Meredith Gwynne Evans

Meredith Gwynne Evans, FRS (2 December 1904 – 25 December 1952) was a British physical chemist, who made important theoretical contributions in the study of chemical reaction rates and reaction mechanisms. Together with Henry Eyring and Michael Polanyi, Meredith Gwynne Evans is one of the founders of the transition state theory.

Meredith Gwynne Evans
Meredith Gwynne Evans.jpg
Born(1904-12-02)2 December 1904
Died25 December 1952(1952-12-25) (aged 48)
Alma materUniversity of Manchester
AwardsFellow of the Royal Society

Early life and educationEdit

Meredith Gwynne Evans was born in Atherton, a suburb of Manchester, on 2 December 1904 and the son of Frederick George Evans, an elementary schoolmaster, and his wife, Margaretta Eleanora Williams. He was the eldest son in a family of three sons and one daughter.

Evans attended the elementary school at which his father was Headmaster, won a County Scholarship to Leigh Grammar School, and was educated at the University of Manchester.[1]

CareerEdit

Evans was appointed Assistant Lecturer at the University of Manchester from 1929 until 1939, when he became Professor of Physical Chemistry at the University of Leeds. His returned to the University of Manchester in 1949. He was elected a Fellow of the Royal Society in 1947.[1]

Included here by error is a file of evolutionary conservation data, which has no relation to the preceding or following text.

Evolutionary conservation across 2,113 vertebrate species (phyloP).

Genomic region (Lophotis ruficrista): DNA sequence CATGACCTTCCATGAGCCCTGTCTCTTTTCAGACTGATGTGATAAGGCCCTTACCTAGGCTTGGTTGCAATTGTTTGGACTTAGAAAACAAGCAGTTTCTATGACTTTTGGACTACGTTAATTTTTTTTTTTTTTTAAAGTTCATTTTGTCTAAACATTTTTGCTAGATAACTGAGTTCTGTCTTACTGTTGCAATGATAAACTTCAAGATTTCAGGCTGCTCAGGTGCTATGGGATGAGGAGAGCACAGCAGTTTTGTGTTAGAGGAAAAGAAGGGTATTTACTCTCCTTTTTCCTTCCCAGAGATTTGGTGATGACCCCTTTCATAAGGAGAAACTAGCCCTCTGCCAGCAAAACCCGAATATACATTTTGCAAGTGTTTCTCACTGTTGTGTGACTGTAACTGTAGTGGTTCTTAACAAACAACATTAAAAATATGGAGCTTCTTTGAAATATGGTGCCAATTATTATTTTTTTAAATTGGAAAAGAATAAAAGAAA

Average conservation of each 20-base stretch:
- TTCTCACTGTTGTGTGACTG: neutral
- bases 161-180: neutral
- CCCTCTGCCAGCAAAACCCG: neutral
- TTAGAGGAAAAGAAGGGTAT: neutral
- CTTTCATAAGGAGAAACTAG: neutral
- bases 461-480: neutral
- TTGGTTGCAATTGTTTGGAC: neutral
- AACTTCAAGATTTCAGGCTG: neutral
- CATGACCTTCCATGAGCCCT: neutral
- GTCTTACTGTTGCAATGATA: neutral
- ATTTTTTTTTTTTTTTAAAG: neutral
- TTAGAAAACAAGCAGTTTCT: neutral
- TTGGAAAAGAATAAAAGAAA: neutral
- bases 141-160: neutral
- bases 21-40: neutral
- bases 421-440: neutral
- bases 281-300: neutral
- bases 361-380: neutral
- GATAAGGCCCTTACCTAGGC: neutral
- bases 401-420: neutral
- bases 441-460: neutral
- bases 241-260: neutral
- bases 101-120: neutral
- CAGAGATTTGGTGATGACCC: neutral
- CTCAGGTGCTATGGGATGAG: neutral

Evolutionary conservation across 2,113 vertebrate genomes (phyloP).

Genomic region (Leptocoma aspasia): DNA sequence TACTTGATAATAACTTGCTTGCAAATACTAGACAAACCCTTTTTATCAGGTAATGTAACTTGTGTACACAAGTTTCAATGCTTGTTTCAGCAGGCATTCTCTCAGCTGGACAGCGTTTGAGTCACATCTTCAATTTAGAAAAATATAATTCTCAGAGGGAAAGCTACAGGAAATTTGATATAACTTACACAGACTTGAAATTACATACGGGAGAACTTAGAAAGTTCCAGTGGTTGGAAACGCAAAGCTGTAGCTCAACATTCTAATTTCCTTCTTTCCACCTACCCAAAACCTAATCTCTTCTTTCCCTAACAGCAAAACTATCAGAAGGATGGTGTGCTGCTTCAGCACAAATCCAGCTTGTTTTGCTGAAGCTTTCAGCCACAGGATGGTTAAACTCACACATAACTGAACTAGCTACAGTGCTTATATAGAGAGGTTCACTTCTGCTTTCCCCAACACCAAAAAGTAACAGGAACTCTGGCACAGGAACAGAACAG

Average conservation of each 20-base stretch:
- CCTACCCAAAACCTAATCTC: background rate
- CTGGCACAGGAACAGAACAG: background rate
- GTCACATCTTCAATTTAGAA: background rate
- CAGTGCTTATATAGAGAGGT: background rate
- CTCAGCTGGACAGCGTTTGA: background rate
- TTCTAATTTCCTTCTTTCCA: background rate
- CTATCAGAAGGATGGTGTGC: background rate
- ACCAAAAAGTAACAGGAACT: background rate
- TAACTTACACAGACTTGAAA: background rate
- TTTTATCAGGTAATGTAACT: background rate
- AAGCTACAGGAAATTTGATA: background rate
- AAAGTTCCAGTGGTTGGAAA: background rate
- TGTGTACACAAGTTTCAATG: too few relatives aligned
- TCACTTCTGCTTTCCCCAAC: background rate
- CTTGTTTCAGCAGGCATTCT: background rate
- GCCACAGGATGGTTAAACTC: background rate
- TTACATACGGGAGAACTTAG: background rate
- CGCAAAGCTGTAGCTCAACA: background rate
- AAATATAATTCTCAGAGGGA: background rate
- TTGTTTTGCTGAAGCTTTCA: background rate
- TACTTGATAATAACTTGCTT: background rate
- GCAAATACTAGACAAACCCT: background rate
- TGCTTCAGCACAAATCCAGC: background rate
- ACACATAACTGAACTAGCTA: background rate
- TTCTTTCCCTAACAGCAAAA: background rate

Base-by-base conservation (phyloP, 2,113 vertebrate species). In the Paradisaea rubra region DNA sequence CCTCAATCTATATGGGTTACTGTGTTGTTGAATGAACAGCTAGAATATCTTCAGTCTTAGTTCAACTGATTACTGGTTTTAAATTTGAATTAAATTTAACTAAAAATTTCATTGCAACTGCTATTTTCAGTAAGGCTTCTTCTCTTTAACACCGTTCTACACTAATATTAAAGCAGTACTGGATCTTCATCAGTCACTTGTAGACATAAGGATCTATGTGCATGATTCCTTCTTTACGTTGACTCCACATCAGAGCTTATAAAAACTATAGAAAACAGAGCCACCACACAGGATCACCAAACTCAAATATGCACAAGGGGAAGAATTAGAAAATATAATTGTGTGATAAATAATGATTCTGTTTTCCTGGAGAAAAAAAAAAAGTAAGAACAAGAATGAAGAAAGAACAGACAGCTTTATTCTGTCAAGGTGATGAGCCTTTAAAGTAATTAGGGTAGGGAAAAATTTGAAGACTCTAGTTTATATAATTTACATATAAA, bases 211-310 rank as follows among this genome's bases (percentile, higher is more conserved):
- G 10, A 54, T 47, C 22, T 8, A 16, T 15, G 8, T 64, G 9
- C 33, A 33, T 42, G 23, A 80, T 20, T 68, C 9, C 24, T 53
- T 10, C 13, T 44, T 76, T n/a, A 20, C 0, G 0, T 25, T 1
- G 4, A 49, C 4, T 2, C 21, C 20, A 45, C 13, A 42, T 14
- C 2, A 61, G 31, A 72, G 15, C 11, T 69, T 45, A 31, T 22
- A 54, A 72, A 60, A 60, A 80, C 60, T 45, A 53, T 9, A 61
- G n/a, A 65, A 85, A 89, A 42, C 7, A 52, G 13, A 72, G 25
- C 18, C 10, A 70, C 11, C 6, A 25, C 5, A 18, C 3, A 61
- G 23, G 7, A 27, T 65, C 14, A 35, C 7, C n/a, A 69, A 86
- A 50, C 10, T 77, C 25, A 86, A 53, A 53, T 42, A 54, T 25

ResearchEdit

His earliest research was on problems of adsorption of gases on chabazite and other zeolites.[2] Later on, he started working on theoretical chemistry and its link with quantum mechanics. In this research field, he worked with Douglas Hartree and Lawrence Bragg to apply quantum mechanics to chemical problems.

In 1933, M. G. Evans was awarded a Rockefeller Scholarship and went to Princeton to work with Hugh Taylor and Henry Eyring, amongst others. Back in Manchester, Evans became one of Michael Polanyi's principal coworkers on the development of the transition state theory. In 1935, with only one month difference, both Henry Eyring in Princeton,[3] and Michael Polanyi and Meredith Gwynne Evans in Manchester[4] published the founding papers on transition state theory, formulating what is now known as the "Eyring equation" which opened up a new era in the study of chemical kinetics.

DeathEdit

Evans died on 25 December 1952 in Manchester.

See alsoEdit

NotesEdit

  1. ^ a b C. E. H. Bawn, Hugh Taylor, Muriel Tomlinson and Harold Hartley, "Obituary notices: Meredith Gwynne Evans, 1904–1952; James William McBain, 1882–1953; Sydney Glenn Preston Plant, 1896–1955; Humphrey Rivaz Raikes, 1891–1955; Ralph William Ewart Stickings, 1895–1955", J. Chem. Soc., 1956, 1916-1924, doi:10.1039/JR9560001916
  2. ^ M.G. Evans, "The Sorption Process in the Zeolite Chabazite, Royal Society Proceedings B, 1931, 109 (762), 308, doi:10.1098/rspb.1931.0083
  3. ^ H. Eyring, "The activated complex in chemical reactions", J. Chem. Phys., 1935, 3, 107-115, doi:10.1063/1.1749604
  4. ^ M.G. Evans, M. Polanyi, "Some applications of the transition state method to the calculation of reaction velocities, especially in solution", Trans. Faraday Soc., 1935, 31, 875-894, doi:10.1039/TF9353100875